George Bernard Shaw once said, “The only man who behaves sensibly is my tailor; he takes my measurements anew every time he sees me, while all the rest go on with their old measurements and expect me to fit them.” This statement applies just as well to our industry – ideally, the vendor should meet the customer’s needs at that time; the customer shouldn’t have to conform to the vendor’s model or packages.
In general terms, a customer will make a buying decision when the value of a product or service exceeds its cost. In Mr. Shaw’s case, the value of that custom suit exceeds the cost. He needs a suit, he wants to look good, and he’s willing to pay the price for that custom suit. Presumably, that custom-fitted, tailored suit would cost more than an off-the-shelf suit from any clothing store.
Though Mr. Shaw is willing to pay that additional cost, not everyone is so willing. But what if the custom suit is the same price as the off-the-shelf option? Wouldn’t everyone buy the custom suit? One would think so – a custom suit has a higher value to the customer. It just makes sense.
The same is true for technology. IT, with its infrastructure, resources, policies and procedures, is generally no longer thought of as a cost; rather, IT is an investment in the business – it enables the business to do what it does. And therefore, it has value.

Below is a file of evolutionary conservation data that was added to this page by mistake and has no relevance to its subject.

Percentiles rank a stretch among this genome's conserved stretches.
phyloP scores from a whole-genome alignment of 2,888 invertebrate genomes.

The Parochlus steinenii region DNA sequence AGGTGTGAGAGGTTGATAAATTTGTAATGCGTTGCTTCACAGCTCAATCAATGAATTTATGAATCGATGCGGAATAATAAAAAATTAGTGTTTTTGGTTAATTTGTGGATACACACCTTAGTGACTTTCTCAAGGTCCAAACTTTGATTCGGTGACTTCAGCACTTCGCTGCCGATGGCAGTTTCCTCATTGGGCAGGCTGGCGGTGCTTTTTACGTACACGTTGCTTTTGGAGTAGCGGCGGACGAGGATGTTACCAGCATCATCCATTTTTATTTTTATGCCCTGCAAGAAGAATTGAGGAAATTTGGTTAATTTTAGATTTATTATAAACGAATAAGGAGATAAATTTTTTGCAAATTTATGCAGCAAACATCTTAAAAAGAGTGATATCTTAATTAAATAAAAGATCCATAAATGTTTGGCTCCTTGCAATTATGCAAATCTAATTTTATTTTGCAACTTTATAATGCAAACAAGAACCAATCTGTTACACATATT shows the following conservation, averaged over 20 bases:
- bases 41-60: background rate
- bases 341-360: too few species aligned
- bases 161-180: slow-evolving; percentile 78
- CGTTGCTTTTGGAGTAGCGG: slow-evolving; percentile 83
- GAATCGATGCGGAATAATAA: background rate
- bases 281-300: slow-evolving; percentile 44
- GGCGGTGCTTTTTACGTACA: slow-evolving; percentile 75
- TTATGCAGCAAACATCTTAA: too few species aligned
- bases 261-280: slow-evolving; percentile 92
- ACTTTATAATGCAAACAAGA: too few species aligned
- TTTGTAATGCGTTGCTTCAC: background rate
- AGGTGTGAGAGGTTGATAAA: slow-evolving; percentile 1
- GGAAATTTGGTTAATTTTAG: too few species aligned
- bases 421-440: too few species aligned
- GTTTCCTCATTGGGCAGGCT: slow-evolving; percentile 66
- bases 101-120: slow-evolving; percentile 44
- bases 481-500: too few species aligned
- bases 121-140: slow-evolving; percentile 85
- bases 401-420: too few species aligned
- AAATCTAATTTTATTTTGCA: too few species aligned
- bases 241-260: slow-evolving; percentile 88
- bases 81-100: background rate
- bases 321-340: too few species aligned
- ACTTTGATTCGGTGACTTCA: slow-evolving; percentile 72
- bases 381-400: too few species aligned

Companies are increasingly recognizing the growing value of adopting cloud technologies, including outsourcing to cloud providers. And when they do so, they have choices to make, one of which is the choice of vendor. Many vendors have standardized, specific IT “supplies” or configurations. The customer must choose between a limited set of offerings. This is analogous to the off-the-shelf suit.
Other vendors, like Hostway Corporation, offer custom IT solutions where the customer has a wide range of options – virtually unlimited – in terms of solutions and configurations. This means that Hostway is able – and willing – to custom-design and support the solution that best fits the needs of the customer, doing what is in the customer’s best interest.
While all businesses have certain similarities, each business tries to differentiate itself from its competition, and thus each business is unique. And their IT needs are correspondingly unique.
Just like the suit analogy, a custom IT solution has more value than an off-the-shelf solution. So if the costs are similar, the choice is obvious.
At least, I believe that Mr. Shaw would see it that way.